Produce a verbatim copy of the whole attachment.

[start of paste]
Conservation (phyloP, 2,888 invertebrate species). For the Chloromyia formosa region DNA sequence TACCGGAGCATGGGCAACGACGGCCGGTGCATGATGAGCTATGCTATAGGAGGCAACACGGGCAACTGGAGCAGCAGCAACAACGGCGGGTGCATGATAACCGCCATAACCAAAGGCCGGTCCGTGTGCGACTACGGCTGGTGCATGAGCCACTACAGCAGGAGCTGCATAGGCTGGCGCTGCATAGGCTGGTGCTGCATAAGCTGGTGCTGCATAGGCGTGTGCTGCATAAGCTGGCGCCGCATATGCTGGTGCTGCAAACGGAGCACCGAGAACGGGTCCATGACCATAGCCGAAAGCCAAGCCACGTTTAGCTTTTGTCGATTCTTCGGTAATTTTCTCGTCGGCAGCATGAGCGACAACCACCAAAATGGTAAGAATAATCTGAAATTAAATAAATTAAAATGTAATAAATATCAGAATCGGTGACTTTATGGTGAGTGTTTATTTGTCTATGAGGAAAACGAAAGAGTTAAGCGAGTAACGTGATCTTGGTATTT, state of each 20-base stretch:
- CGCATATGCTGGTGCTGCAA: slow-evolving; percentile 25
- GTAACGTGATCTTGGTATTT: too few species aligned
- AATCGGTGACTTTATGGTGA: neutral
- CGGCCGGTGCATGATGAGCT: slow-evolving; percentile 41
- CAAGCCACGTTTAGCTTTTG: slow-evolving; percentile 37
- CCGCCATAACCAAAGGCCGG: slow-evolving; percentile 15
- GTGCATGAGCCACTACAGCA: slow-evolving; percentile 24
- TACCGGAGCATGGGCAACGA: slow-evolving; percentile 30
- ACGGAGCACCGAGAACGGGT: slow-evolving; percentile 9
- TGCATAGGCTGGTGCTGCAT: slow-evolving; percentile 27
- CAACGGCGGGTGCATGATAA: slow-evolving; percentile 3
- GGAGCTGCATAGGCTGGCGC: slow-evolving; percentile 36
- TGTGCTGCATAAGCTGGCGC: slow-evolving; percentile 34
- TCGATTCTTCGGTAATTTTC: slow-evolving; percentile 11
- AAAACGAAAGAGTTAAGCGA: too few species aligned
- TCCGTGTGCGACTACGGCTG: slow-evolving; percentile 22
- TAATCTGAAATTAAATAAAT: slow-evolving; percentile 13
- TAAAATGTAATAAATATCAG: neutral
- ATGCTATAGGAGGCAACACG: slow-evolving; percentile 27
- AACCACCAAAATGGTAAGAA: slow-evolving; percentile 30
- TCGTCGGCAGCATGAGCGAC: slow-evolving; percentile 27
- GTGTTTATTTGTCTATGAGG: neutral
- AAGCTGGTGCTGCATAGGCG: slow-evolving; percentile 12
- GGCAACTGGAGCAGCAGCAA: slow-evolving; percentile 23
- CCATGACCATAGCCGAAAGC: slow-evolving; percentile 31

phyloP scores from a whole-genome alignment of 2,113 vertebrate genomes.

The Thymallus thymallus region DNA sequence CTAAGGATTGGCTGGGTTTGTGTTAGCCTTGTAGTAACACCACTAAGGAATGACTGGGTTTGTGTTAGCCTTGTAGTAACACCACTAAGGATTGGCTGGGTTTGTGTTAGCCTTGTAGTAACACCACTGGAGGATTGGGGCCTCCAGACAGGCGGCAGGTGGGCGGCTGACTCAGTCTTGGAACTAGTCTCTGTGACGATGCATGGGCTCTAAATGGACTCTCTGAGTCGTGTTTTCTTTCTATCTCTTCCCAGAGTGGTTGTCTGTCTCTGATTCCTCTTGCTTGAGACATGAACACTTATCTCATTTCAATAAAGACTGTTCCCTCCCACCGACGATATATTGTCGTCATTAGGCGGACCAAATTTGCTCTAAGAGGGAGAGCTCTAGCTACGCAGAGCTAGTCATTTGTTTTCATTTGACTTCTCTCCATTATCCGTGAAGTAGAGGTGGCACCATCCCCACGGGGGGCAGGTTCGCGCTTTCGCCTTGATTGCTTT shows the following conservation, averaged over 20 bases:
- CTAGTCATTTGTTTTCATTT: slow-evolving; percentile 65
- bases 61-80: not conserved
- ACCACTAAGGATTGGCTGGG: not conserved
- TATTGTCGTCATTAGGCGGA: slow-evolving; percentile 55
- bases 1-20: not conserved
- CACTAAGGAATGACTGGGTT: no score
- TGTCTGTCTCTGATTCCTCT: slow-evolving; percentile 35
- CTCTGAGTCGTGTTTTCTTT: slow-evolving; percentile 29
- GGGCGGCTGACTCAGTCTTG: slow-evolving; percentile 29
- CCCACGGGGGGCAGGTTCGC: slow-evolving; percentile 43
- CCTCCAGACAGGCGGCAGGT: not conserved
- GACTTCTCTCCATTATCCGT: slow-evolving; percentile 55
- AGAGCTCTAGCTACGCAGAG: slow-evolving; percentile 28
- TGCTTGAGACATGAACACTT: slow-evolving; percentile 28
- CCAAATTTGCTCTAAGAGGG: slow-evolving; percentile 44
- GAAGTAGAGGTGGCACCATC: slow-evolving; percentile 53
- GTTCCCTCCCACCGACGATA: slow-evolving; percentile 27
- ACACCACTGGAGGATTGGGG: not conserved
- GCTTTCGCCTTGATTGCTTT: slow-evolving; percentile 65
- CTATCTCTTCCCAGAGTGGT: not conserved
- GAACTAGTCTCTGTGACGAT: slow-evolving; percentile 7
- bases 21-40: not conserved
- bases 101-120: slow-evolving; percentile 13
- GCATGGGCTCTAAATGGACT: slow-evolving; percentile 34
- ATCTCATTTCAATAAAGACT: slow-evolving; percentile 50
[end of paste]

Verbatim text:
Conservation (phyloP, 2,888 invertebrate species). For the Chloromyia formosa region DNA sequence TACCGGAGCATGGGCAACGACGGCCGGTGCATGATGAGCTATGCTATAGGAGGCAACACGGGCAACTGGAGCAGCAGCAACAACGGCGGGTGCATGATAACCGCCATAACCAAAGGCCGGTCCGTGTGCGACTACGGCTGGTGCATGAGCCACTACAGCAGGAGCTGCATAGGCTGGCGCTGCATAGGCTGGTGCTGCATAAGCTGGTGCTGCATAGGCGTGTGCTGCATAAGCTGGCGCCGCATATGCTGGTGCTGCAAACGGAGCACCGAGAACGGGTCCATGACCATAGCCGAAAGCCAAGCCACGTTTAGCTTTTGTCGATTCTTCGGTAATTTTCTCGTCGGCAGCATGAGCGACAACCACCAAAATGGTAAGAATAATCTGAAATTAAATAAATTAAAATGTAATAAATATCAGAATCGGTGACTTTATGGTGAGTGTTTATTTGTCTATGAGGAAAACGAAAGAGTTAAGCGAGTAACGTGATCTTGGTATTT, state of each 20-base stretch:
- CGCATATGCTGGTGCTGCAA: slow-evolving; percentile 25
- GTAACGTGATCTTGGTATTT: too few species aligned
- AATCGGTGACTTTATGGTGA: neutral
- CGGCCGGTGCATGATGAGCT: slow-evolving; percentile 41
- CAAGCCACGTTTAGCTTTTG: slow-evolving; percentile 37
- CCGCCATAACCAAAGGCCGG: slow-evolving; percentile 15
- GTGCATGAGCCACTACAGCA: slow-evolving; percentile 24
- TACCGGAGCATGGGCAACGA: slow-evolving; percentile 30
- ACGGAGCACCGAGAACGGGT: slow-evolving; percentile 9
- TGCATAGGCTGGTGCTGCAT: slow-evolving; percentile 27
- CAACGGCGGGTGCATGATAA: slow-evolving; percentile 3
- GGAGCTGCATAGGCTGGCGC: slow-evolving; percentile 36
- TGTGCTGCATAAGCTGGCGC: slow-evolving; percentile 34
- TCGATTCTTCGGTAATTTTC: slow-evolving; percentile 11
- AAAACGAAAGAGTTAAGCGA: too few species aligned
- TCCGTGTGCGACTACGGCTG: slow-evolving; percentile 22
- TAATCTGAAATTAAATAAAT: slow-evolving; percentile 13
- TAAAATGTAATAAATATCAG: neutral
- ATGCTATAGGAGGCAACACG: slow-evolving; percentile 27
- AACCACCAAAATGGTAAGAA: slow-evolving; percentile 30
- TCGTCGGCAGCATGAGCGAC: slow-evolving; percentile 27
- GTGTTTATTTGTCTATGAGG: neutral
- AAGCTGGTGCTGCATAGGCG: slow-evolving; percentile 12
- GGCAACTGGAGCAGCAGCAA: slow-evolving; percentile 23
- CCATGACCATAGCCGAAAGC: slow-evolving; percentile 31

phyloP scores from a whole-genome alignment of 2,113 vertebrate genomes.

The Thymallus thymallus region DNA sequence CTAAGGATTGGCTGGGTTTGTGTTAGCCTTGTAGTAACACCACTAAGGAATGACTGGGTTTGTGTTAGCCTTGTAGTAACACCACTAAGGATTGGCTGGGTTTGTGTTAGCCTTGTAGTAACACCACTGGAGGATTGGGGCCTCCAGACAGGCGGCAGGTGGGCGGCTGACTCAGTCTTGGAACTAGTCTCTGTGACGATGCATGGGCTCTAAATGGACTCTCTGAGTCGTGTTTTCTTTCTATCTCTTCCCAGAGTGGTTGTCTGTCTCTGATTCCTCTTGCTTGAGACATGAACACTTATCTCATTTCAATAAAGACTGTTCCCTCCCACCGACGATATATTGTCGTCATTAGGCGGACCAAATTTGCTCTAAGAGGGAGAGCTCTAGCTACGCAGAGCTAGTCATTTGTTTTCATTTGACTTCTCTCCATTATCCGTGAAGTAGAGGTGGCACCATCCCCACGGGGGGCAGGTTCGCGCTTTCGCCTTGATTGCTTT shows the following conservation, averaged over 20 bases:
- CTAGTCATTTGTTTTCATTT: slow-evolving; percentile 65
- bases 61-80: not conserved
- ACCACTAAGGATTGGCTGGG: not conserved
- TATTGTCGTCATTAGGCGGA: slow-evolving; percentile 55
- bases 1-20: not conserved
- CACTAAGGAATGACTGGGTT: no score
- TGTCTGTCTCTGATTCCTCT: slow-evolving; percentile 35
- CTCTGAGTCGTGTTTTCTTT: slow-evolving; percentile 29
- GGGCGGCTGACTCAGTCTTG: slow-evolving; percentile 29
- CCCACGGGGGGCAGGTTCGC: slow-evolving; percentile 43
- CCTCCAGACAGGCGGCAGGT: not conserved
- GACTTCTCTCCATTATCCGT: slow-evolving; percentile 55
- AGAGCTCTAGCTACGCAGAG: slow-evolving; percentile 28
- TGCTTGAGACATGAACACTT: slow-evolving; percentile 28
- CCAAATTTGCTCTAAGAGGG: slow-evolving; percentile 44
- GAAGTAGAGGTGGCACCATC: slow-evolving; percentile 53
- GTTCCCTCCCACCGACGATA: slow-evolving; percentile 27
- ACACCACTGGAGGATTGGGG: not conserved
- GCTTTCGCCTTGATTGCTTT: slow-evolving; percentile 65
- CTATCTCTTCCCAGAGTGGT: not conserved
- GAACTAGTCTCTGTGACGAT: slow-evolving; percentile 7
- bases 21-40: not conserved
- bases 101-120: slow-evolving; percentile 13
- GCATGGGCTCTAAATGGACT: slow-evolving; percentile 34
- ATCTCATTTCAATAAAGACT: slow-evolving; percentile 50